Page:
Get into Martial Arts in Hiroshima

ByBert Wishart
May 26, 2021

Get into Martial Arts in Hiroshima

Whether you are a total noobie or a highly qualified master, there is something eminently special about learning a martial art in the nation of its inception. As well as providing you with the skills necessary to improve in the sport, it also offers an invaluable insight into the background, culture, and discipline of the art itself and Japan as a whole.

Martial Arts in Japan

Japanese martial arts originate from a time when the caste-based society forbade all but the ruling samurai class from carrying weapons, thus making knowledge of hand-to-hand combat imperative for all other levels of society. Japanese martial arts can be separated into two classes: koryū, the traditional school referring to codes such as sumojujutsu, and the various swordsmanship arts used pre-Meiji Restoration on the battlefield; and gendai budo, modern, post-Meiji sports such as karatekendo, and judo, that have a greater emphasis on self-improvement than combat.

Martial Arts Lessons in Hiroshima

If you are interested in learning a martial art during your stay in Japan, you can join plenty of classes.


Forms of kenjutsu, schools of Japanese swordsmanship, have existed since the Muromachi period (1336 to 1573). However, in the mid-19th century, when the carrying of swords was outlawed, the government recruited swordsmen from various schools to develop a unified swordsmanship style to standardize the styles used by policemen. This style, where bamboo swords replaced bladed swords for sparring, eventually become kendo as it is known today.

Today there are approximately 1.8 million kendo practitioners worldwide, and servicing Hiroshima since 1954 is the Hiroshima City Kendo Federation, with approximately 1,600 members. For further details on your nearest kendojo, contact the federation’s organizers by email at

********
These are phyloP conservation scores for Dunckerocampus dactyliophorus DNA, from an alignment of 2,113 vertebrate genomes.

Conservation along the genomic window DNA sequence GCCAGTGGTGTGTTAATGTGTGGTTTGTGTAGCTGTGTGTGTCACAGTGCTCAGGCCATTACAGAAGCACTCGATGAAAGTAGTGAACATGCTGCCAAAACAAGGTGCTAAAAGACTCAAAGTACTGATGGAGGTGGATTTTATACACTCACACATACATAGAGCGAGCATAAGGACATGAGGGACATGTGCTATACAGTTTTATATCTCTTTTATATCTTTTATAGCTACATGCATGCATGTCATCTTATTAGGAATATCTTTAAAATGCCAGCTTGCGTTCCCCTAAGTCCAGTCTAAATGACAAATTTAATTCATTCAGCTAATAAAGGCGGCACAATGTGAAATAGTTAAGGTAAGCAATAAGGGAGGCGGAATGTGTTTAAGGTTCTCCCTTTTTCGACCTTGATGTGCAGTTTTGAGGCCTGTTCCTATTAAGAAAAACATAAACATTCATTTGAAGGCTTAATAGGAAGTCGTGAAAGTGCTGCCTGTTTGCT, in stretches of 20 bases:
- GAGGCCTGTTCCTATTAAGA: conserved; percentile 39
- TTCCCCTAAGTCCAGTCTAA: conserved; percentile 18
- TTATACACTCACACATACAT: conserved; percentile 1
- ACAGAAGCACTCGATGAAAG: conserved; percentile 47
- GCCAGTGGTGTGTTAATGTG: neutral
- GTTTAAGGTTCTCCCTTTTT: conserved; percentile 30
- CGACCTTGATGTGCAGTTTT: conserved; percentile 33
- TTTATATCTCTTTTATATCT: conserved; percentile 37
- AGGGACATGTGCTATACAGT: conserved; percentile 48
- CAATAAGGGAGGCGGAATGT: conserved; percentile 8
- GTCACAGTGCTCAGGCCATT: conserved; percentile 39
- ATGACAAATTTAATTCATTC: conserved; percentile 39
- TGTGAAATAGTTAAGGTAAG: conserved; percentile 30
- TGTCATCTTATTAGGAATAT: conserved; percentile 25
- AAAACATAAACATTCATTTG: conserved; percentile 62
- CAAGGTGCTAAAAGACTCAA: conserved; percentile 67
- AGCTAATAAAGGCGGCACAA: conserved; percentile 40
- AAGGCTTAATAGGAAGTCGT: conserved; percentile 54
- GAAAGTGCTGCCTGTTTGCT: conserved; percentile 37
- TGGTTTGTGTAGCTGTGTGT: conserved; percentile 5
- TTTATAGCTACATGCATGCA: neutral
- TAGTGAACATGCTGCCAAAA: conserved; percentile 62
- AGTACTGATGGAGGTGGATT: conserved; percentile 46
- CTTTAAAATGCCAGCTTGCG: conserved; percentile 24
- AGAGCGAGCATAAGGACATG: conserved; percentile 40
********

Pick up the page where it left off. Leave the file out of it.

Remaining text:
Ever since Daniel-san used the crane kick to take out Johnny from the Cobra Kai (younger readers, ask your parents), the western world has seen karate as a powerful, combative martial art. However, while there is an element of competitive fighting in Japan, it is seen much more of an art form, where the adherence to positioning and detail outweighs how hard you can punch.

But that’s not to say that it’s not a great workout – because, with the right sensei pushing you, it can be great for your cardio as well as massively improving your strength and flexibility. A few karate dojos around Hiroshima, including the Karatedo Shingikan, offer classes for various levels or objectives all around the city.

Where: Locations around the city. See the website here.


Now practiced in over 140 countries worldwide, aikido’s development dates to the 1920s from a combination of experience in martial training and the personal philosophy of its Great Teacher, Morihei Ueshiba. Comprised primarily of various throws and joint locks, similar to judo, aikido uses movements that redirect an attacker’s momentum.

The Hiroshima Aikido Association has many affiliated groups around the city. Check out their dojo introduction here to find the one closest to you.



Kyudo, the Japanese martial art of archery, has a long and distinguished history, as the bow and arrow were for centuries intrinsic to warfare. With the Meiji Restoration sparking a decline in interest in the ways of the samurai, like many martial arts, kyudo fell from favor with the general populace. However, at the turn of the century, a group of kyudo masters combined to save traditional archery, merging the war and ceremonial shooting styles, and in 1949 the All Japanese Kyudo Federation was formed.

The Hiroshima Kyudo Association aims to promote the spread of Kyudo, improve the citizen’s health, and foster a sporting spirit. They have four dojos around the city, which you can find here. Please note that beginner lessons are on hold at the time of writing due to the pandemic, so please see their website for updates.


Image: By MIKI Yoshihito via [CC BY-2.0] – Modified
Image: By Pandiyan V via [CC BY-2.0] – Modified
Image: By L’oeil étranger via [CC BY-2.0] – Modified
Image: By Ignat Gorazd via [CC BY-2.0] – Modified
Image: By Beatrice Murch via [CC BY-2.0] – Modified

About the author

Bert Wishart editor

Novelist, copywriter and graduate from the most prestigious university in Sunderland, Bert whiles away his precious time on this Earth by writing about popular culture, travel, food and pretty much anything else that is likely to win him the Pulitzer he desperately craves.

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